Review of India in the Persianate AgeRichard M Eaton

 

The Book Club Pune
India in the Persianate Age: 1000-1765 by Richard Eaton
Presented by Runa Mukherjee.

  • Review by Latika Padgaonkar
    India in the Persianate Age in a story of the merging of two trans-regional cultures in India – the Sanskritic and the Persian – over the course of eight centuries. Presenter Runa Mukherjee gave her listeners a gist of this long and
    complex interaction which, in many ways, led to the cultural enrichment of both. Ms Mukherjee referred to the intricate relationships between the rulers and the ruled, and to the stalemates and equilibrium between dynasties.   Given the enormous canvas and time span Richard Eaton’s book covers, it was difficult to deal with every aspect of this mingling and change. But Ms Mukherjee did underline the many fields of life in India where foreign influences were absorbed: art, architecture, spirituality, administrative measures and structures, sartorial fashions, the importance of the horse in warfare, modes of conquest by the military, modes of subjugation and even incorporation of peoples – including slaves.Before the 11 th century, said Mukherjee, the Sanskritic world stretched from Gandhara (the area around resent-day Kabul)to Singapura (present-daySingapore), while the Persianate world included Central Asia, and would moveto South Asia following the raids by Mohammad of Ghazni.According to Eaton,the two worlds were not centred on religion. More likely, they focused on power. If Ghazni destroyed and looted the Somnath Temple, Rajendra 1 Chola did likewise with the Shiva Temple in Bengal.If the Sultanate leaders went into battle to conquer lands and peoples and plunder in order to expand their empires, they also followed a policy of co-opting local leaders (if there was no opposition) and assimilating and skilling them, and ‘adopting’ them to gain their loyalty.Ms Mukherjee also emphasized that there was no significant religious consciousness, nor any significant religious clashes.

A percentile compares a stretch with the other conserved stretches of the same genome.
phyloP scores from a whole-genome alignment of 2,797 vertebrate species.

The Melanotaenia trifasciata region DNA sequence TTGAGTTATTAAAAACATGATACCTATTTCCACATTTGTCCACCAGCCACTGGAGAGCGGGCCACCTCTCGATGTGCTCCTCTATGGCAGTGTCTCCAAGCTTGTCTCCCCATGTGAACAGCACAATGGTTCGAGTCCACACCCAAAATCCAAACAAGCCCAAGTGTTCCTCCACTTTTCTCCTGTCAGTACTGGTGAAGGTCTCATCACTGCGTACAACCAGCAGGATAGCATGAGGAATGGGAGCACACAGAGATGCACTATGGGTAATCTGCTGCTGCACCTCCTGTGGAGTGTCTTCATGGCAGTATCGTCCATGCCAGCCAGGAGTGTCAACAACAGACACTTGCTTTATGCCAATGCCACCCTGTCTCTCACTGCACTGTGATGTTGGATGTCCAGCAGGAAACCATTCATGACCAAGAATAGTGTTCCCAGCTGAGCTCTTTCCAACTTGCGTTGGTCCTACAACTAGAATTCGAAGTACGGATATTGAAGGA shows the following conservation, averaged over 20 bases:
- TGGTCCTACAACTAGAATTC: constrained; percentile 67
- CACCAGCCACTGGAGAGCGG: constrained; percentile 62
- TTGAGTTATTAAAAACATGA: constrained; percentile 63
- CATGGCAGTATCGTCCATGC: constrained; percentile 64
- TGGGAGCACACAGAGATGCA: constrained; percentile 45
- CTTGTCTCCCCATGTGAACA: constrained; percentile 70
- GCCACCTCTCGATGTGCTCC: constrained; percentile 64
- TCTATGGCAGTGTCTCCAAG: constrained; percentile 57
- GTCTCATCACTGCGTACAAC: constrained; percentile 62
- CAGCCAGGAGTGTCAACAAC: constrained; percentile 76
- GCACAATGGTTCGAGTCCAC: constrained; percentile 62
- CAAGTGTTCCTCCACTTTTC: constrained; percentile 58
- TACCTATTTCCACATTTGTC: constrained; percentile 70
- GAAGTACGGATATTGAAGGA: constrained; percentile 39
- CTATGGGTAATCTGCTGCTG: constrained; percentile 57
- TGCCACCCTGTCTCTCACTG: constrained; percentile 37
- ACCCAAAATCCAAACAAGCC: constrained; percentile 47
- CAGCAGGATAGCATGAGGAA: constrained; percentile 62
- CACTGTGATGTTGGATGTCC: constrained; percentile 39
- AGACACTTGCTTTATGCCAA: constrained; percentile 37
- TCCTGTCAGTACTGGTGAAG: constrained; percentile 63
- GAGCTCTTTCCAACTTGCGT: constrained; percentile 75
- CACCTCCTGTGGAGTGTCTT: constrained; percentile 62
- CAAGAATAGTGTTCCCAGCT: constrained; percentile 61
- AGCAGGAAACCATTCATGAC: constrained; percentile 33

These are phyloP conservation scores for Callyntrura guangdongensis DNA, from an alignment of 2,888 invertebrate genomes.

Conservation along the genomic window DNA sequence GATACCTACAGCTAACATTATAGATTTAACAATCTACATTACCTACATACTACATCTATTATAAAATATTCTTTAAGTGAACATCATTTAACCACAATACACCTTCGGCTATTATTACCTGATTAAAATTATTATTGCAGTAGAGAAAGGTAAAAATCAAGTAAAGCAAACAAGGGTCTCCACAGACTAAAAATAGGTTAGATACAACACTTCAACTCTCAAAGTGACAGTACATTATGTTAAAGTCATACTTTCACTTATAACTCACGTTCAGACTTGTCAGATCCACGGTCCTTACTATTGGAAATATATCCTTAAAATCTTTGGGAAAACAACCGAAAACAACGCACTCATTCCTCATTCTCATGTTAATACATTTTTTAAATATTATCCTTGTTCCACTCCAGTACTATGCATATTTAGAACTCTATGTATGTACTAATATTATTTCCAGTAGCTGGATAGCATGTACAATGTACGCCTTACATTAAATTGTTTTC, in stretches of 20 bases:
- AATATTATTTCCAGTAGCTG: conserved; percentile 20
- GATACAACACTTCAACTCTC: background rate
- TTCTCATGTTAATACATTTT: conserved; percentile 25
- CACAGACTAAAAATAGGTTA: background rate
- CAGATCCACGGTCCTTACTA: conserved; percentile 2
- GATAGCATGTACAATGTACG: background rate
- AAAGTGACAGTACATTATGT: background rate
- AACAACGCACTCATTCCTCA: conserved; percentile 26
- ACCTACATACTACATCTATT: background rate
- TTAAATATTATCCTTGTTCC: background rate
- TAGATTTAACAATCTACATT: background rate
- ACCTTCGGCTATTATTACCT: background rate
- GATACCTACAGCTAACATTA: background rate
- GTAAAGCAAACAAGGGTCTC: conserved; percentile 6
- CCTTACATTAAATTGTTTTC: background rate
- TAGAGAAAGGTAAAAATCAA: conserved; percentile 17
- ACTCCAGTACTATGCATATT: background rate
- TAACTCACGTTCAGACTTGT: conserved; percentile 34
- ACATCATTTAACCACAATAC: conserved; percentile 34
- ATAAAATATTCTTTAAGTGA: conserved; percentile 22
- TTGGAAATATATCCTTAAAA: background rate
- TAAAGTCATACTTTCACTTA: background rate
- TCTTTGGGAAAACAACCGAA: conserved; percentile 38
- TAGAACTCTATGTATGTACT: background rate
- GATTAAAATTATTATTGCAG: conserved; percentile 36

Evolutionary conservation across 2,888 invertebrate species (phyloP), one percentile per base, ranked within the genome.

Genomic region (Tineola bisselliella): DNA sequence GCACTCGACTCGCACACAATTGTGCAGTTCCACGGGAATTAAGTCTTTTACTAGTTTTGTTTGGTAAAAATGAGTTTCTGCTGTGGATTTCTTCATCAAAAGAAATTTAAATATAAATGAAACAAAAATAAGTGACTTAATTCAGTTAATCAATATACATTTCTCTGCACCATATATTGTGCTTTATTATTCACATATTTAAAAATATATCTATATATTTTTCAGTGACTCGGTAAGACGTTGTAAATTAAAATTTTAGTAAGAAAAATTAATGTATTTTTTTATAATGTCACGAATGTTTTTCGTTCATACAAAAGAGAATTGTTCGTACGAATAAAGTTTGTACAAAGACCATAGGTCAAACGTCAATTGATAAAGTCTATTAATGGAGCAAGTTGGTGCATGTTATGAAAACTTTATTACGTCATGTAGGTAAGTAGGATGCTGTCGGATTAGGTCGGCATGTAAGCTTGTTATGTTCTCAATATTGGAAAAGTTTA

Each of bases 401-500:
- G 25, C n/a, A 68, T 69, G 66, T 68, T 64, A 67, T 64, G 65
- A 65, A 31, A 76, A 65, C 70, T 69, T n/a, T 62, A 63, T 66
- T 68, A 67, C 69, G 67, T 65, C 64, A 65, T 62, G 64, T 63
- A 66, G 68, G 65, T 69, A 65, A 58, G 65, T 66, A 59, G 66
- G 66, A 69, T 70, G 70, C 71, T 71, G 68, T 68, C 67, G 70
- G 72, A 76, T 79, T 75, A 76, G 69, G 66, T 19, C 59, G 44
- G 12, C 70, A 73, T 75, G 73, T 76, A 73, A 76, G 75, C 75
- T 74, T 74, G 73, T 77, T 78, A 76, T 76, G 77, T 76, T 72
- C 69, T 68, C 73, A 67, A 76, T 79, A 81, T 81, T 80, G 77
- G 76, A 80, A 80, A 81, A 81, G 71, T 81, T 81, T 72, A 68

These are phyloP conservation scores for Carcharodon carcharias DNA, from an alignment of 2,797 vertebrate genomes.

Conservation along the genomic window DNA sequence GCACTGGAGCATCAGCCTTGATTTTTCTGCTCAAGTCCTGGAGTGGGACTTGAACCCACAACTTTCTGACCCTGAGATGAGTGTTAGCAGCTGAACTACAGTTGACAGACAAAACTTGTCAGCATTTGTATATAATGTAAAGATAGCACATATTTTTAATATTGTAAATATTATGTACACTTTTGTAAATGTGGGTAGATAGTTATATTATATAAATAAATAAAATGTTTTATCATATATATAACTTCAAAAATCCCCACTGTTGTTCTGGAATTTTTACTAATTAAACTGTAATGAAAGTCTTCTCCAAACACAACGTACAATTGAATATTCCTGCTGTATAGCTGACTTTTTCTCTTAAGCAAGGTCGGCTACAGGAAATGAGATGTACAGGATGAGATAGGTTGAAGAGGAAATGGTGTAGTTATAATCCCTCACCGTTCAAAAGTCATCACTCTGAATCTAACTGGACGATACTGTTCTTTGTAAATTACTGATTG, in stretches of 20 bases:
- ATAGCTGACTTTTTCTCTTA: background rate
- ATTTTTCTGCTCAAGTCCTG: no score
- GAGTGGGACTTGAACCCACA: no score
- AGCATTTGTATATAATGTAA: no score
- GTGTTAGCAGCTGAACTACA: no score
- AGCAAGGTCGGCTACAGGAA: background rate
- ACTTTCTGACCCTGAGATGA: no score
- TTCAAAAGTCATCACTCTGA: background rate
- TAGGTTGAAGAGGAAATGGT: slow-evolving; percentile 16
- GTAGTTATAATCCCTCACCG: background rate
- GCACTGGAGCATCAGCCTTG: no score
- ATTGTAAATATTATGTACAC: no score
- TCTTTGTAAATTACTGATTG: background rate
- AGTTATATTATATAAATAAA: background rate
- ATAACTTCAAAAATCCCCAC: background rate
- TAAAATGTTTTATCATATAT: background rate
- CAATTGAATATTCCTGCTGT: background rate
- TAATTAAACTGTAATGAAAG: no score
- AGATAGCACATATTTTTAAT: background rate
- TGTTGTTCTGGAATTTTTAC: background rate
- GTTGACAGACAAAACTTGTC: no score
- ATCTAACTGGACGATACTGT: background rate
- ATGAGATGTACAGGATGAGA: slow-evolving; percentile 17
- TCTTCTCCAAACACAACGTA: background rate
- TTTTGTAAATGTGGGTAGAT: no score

If anything, the Chisti School of Sufism laid stress on humanism, tolerance and on the separation of  religion and the state. No religious identities were forged and the local people  accepted the Sultanate as long as justice prevailed.

    Mukherjee ended her presentation by stating that both Sanskrit and Persian would morph into modern Indian languages (Braj and Urdu)